The same Tumbling skills would be considered fairly straightforward in elite gymnastics. In fact, the highest level gymnasts compete tumbles including:

  • Triple somersaults
  • Triple twists
  • Multiple twisting somersaults

Gymnastics undoubtedly contains harder tumbling skills but some factors should be taken into consideration.

  • Cheerleaders often need to choreograph their tumbles to synchronize with others around them.
  • Cheerleaders wear shoes compared to barefoot gymnasts (it’s harder to tumble in shoes).
  • Gymnastics floors and tumble tracks are often bouncier than the floors that cheerleaders use.

Training Hours

The number of hours per week that cheerleaders train can vary greatly depending on their skill level, competition schedule, and personal goals. On average, competitive cheerleaders can train anywhere from 10 to 20 hours per week, although some may train more or less.

Some elite cheerleaders may train as many as 30 hours per week or more, while others may only train a few hours per week if they are just starting out or are not competing at a high level.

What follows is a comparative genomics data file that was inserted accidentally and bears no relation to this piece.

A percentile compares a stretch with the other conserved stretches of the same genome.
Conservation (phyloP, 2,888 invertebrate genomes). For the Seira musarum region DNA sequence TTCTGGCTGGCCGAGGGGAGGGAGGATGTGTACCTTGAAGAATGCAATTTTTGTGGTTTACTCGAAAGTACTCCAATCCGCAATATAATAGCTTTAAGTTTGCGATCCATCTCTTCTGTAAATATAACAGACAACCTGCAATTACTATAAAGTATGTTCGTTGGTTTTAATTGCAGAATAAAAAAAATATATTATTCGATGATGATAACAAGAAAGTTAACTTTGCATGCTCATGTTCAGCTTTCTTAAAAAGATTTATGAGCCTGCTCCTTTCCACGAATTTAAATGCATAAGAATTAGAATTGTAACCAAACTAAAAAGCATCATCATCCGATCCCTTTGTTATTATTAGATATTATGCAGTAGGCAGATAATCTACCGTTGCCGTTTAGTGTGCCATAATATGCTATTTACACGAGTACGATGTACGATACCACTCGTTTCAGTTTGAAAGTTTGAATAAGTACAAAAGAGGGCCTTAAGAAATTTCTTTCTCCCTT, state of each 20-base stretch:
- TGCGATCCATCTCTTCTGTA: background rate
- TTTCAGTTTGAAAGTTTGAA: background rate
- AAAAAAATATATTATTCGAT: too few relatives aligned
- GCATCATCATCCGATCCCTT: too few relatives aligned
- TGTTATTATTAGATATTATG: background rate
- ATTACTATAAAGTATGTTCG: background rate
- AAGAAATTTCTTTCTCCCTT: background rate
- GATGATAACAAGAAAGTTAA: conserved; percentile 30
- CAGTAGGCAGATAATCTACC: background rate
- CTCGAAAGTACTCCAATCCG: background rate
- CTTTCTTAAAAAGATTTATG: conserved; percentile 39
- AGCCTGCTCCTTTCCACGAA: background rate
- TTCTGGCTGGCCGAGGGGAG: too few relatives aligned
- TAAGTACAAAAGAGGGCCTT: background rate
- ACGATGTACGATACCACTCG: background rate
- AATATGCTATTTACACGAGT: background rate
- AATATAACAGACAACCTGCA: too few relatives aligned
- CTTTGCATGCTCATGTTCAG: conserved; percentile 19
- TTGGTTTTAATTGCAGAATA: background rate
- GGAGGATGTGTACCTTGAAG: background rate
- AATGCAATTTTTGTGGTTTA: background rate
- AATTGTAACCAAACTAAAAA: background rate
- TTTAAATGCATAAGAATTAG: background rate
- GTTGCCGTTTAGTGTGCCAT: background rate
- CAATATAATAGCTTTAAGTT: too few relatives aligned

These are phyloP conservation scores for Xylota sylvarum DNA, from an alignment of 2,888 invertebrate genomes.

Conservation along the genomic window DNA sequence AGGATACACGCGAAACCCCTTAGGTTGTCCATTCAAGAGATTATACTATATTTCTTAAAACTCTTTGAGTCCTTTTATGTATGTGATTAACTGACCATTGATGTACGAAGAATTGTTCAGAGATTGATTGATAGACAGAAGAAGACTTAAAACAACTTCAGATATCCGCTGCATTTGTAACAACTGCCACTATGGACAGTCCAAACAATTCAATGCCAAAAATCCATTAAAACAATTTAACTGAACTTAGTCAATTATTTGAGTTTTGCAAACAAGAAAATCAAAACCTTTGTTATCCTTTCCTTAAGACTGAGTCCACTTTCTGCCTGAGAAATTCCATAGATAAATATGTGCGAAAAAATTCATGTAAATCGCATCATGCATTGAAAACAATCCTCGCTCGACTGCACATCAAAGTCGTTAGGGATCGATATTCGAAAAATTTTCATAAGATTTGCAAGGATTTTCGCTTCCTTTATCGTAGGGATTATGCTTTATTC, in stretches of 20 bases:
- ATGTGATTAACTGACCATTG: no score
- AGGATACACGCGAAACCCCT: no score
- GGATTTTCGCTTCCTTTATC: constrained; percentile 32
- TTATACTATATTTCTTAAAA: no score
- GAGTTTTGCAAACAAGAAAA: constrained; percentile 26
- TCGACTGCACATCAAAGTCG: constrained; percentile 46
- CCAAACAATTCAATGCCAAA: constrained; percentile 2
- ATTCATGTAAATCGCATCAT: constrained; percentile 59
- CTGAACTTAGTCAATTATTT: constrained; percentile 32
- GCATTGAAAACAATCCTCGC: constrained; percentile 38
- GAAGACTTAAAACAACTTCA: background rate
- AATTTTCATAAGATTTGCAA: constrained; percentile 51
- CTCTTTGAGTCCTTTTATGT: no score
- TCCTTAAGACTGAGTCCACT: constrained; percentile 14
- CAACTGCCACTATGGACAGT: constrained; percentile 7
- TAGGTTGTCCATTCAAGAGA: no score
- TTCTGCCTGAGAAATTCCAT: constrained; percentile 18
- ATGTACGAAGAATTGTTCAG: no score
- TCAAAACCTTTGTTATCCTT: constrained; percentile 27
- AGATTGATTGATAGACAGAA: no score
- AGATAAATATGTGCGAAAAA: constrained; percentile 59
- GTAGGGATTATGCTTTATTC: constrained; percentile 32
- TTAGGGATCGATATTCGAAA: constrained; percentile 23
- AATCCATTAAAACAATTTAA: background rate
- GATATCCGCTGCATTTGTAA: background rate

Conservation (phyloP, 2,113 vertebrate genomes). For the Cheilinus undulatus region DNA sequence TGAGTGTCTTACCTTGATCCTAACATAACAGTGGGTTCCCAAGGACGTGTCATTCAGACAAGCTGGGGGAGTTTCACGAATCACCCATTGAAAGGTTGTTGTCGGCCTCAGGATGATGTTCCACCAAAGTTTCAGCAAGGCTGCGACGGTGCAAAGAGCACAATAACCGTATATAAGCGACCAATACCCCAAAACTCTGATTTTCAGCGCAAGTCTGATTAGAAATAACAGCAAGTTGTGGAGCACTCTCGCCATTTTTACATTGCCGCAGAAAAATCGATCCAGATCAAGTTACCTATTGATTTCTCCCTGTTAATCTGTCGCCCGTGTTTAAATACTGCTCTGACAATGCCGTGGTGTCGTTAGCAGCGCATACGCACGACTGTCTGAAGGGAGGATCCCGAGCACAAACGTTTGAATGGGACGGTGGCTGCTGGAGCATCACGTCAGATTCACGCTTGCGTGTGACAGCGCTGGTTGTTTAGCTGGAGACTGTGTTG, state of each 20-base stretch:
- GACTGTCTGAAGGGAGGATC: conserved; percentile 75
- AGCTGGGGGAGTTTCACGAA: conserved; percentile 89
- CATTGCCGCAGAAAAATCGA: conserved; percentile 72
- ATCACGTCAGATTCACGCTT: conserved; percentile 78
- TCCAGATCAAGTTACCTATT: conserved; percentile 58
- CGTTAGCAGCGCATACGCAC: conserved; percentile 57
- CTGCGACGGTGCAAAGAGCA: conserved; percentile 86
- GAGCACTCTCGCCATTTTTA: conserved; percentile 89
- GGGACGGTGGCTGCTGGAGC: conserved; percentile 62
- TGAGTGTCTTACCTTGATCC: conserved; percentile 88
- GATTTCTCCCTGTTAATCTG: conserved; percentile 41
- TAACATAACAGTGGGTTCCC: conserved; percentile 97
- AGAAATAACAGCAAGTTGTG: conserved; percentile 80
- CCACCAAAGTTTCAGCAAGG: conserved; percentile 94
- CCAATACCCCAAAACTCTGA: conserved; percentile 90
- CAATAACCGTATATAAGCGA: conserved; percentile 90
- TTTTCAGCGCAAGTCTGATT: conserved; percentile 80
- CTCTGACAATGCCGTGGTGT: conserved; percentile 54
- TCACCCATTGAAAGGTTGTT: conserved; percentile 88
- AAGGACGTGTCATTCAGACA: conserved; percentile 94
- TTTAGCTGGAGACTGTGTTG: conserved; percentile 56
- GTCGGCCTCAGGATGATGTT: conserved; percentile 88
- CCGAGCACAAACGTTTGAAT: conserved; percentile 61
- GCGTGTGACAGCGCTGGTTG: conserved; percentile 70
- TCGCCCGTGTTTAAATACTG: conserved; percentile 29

The amount of training also depends on factors such as the age and skill level of the cheerleader, as well as the type of cheerleading they are participating in (e.g. all-star, school, or recreational).

In comparison, elite gymnasts train up to 40 hours per week.

Not all gymnasts will train as intensively as this and there will be plenty of gymnasts at lower levels that train only for only a fraction of this amount.

The Physical and Mental Demands of Gymnastics

Gymnastics stands out for its rigorous physical and mental requirements. Gymnasts must possess exceptional balance, coordination, and strength. The physical demands are evident in the need for precise control in movements, whether on the floor, vault, bars, or beam.

Mental toughness is equally crucial. Gymnasts face intense pressure to perform complex routines flawlessly, often in highly competitive environments. The mental resilience required to train and compete at high levels, coupled with the physical strain, makes gymnastics one of the most demanding sports.

The Risks and Rewards of Cheerleading